Thanks to everyone who suggested links.

When who you are is off-topic

During Open Source Bridge last month, I went to a talk by Brandon Harris about the Wikipedia community. The focus of the talk was going to be on reasons why the number of people contributing to Wikipedia is declining. During the talk, I was reminded of why I don’t participate in Wikipedia anymore.

There’s a Geek Feminism Wiki page about what happened when I was nominated to be a Wikipedia admin in 2006. Until now, I haven’t mentioned in public that Catamorphism is me (though it’s easy enough to guess, since I still use that username on some other sites, and it’s also part of my primary email address).

In short, though, I’d been contributing frequently to Wikipedia a little less than a year at the time. Someone noticed my work and nominated me to be an administrator on the site. Admins have the power to use rollback (reverting an unhelpful edit with one click), as well as a few other rights and responsibilities. As is the usual process, a page — called an RfA (request for adminship) — was put up where people could either vote for, or against, me being an admin.

For a while, I was receiving almost all “Yes” votes. Then, somebody who apparently had an axe to grind made the claim, as part of their “No” vote, that I “made every discussion about [my] gender”. This person never substantiated their claim. As far as I can gather, it was based on the fact that during one talk page discussion, I asked somebody to use the pronouns I preferred at the time (they/them/their) when referring to me. After that point, I started receiving primarily “No” votes, and those people who gave reasons for their votes mainly said that they thought I would be a bad administrator because I would continue to make every discussion about my gender.

One of the primary values of Wikipedia is supposed to be substantiating every factual claim with a citation to a reliable source. None of the “no” voters asked for citations before deciding that the original claim — that I derailed every discussion to make it about my gender — was correct. They just believed the person who originally made the claim. I can only gather from this the “citation needed” label gets applied selectively on Wikipedia, and that unsourced claims that jibe with the existing beliefs of editors are less likely to be challenged.

Bizarrely, part of the RfA discussion devolved into various people debating what my “real” gender was. At the time I identified as genderqueer, but they were convinced that I must have some “true” gender that was different from that. Based solely on this picture of me, which I displayed on my Wikipedia user page at the time, some parties were vehemently convinced that I must “really” be male, while others were just as convinced that I must “really” be female. The picture was taken when I was 24 years old, before I started supplementing exogenous testosterone. I found it amusing that some people were absolutely convinced that they were looking at a man, when the only thing that made me a man at the time was invisible (and in fact, that’s still true, since the only thing that makes any of us the sexes we are is invisible — inside our heads). It illustrates the constructed nature of the sex binary. But I digress.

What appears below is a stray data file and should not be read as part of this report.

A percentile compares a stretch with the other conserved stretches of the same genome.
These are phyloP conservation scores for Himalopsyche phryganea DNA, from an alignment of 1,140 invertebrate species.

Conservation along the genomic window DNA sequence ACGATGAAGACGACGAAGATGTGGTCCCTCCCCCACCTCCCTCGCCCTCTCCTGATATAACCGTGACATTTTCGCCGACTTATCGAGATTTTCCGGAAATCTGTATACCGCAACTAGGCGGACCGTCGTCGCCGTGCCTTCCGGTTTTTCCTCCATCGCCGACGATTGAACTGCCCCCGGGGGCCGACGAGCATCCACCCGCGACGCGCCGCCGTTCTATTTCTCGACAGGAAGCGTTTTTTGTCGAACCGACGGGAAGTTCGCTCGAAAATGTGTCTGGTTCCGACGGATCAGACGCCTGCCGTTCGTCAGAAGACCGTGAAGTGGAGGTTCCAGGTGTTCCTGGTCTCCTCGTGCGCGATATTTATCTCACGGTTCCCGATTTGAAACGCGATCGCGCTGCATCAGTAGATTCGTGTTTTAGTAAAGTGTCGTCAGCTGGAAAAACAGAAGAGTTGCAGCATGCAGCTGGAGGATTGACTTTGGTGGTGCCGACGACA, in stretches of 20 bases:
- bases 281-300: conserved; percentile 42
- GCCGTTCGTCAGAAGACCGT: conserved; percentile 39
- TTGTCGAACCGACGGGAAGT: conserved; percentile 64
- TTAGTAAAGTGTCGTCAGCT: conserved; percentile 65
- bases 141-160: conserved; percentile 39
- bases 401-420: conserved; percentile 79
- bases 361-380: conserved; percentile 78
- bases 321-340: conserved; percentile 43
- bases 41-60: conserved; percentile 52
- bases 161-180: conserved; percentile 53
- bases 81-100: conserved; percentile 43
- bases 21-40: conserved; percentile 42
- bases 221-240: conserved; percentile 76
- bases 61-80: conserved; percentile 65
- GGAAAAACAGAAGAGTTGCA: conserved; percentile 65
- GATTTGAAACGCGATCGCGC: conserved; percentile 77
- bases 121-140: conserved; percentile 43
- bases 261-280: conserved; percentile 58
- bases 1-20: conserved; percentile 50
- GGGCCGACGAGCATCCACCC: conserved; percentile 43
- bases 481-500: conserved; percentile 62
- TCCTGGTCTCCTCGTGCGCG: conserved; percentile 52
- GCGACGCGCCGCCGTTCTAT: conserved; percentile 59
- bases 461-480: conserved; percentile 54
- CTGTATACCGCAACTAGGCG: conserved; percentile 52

The RfA took an even weirder turn when the person who’d originally nominated me — a man using the handle of “Erik the Rude”, changed his vote from “yes” to “no” and announced he’d only nominated me to humiliate me, because he hated “bulldykes”. What follows was one of the only occasions when I’ve experienced serious harassment online because of my gender. A user of the hate site called Encyclopedia Dramatica (now rebranded as the warmer, friendlier site “Oh, Internet”) created an article about me that was solely based on the transphobic comments I received during my RfA. Because its title was my username — Catamorphism — and because Encyclopedia Dramatica had high page-rank at the time, the attack page was one of the first hits when someone searched for my username. “Catamorphism” is a technical term used in my field, so chances were good that potential colleagues or employers — just looking for information on a technical term used in the narrow professional field I work in — they would find a page with a picture of me and someone calling me a “bulldyke”. There’s nothing wrong with being a bulldyke, but it’s not a term that describes or ever has described me; if people are going to hate me, I’d prefer they hate me for who I am rather than what I’m not.

In the end, the “no” votes outweighed the “yes” votes — and again, I emphasize that the only real concern raised by the “no” voters was the unsubstantiated claim that I derailed unrelated discussions to talk about my gender — and I was denied adminship. I decided I didn’t particularly want to expend effort to contribute to a site that would have welcomed me as an admin if I was a binary-gendered person. I didn’t want to work with people who called it “disruption” to request that others use my preferred pronouns to refer to me, but didn’t consider it rude to misgender somebody. So I stopped editing.